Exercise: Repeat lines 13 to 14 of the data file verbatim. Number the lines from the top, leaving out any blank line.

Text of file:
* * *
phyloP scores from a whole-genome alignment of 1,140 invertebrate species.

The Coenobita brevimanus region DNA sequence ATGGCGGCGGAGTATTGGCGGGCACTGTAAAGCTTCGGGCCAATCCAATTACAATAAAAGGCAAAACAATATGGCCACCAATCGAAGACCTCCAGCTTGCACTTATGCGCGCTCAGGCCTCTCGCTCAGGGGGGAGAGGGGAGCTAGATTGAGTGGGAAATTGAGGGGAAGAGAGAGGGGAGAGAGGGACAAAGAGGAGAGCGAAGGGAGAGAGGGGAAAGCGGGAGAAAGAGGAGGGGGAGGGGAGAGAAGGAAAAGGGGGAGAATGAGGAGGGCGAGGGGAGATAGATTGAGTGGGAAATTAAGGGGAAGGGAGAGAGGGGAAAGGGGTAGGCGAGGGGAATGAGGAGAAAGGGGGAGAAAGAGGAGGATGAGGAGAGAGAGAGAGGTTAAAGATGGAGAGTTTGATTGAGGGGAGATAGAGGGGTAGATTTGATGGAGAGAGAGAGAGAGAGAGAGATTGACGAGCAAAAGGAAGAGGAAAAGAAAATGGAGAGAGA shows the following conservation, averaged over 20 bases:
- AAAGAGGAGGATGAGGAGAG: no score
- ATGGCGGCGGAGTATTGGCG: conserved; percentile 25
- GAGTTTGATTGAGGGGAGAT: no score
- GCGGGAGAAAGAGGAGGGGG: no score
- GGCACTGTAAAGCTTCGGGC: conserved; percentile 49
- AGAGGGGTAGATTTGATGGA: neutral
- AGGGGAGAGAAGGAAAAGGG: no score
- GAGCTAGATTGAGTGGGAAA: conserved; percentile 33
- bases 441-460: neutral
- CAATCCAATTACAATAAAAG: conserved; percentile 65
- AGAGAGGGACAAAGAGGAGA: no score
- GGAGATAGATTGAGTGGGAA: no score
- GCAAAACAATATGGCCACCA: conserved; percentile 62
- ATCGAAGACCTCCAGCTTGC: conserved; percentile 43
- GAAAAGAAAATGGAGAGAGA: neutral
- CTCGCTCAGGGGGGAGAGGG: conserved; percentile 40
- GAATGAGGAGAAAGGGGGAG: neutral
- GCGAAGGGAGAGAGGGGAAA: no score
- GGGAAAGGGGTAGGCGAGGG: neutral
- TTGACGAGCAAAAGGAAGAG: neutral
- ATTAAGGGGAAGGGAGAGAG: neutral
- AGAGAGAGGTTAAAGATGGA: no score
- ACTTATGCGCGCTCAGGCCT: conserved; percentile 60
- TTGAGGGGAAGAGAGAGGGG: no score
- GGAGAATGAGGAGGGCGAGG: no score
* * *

- AGAGAGGGACAAAGAGGAGA: no score
- GGAGATAGATTGAGTGGGAA: no score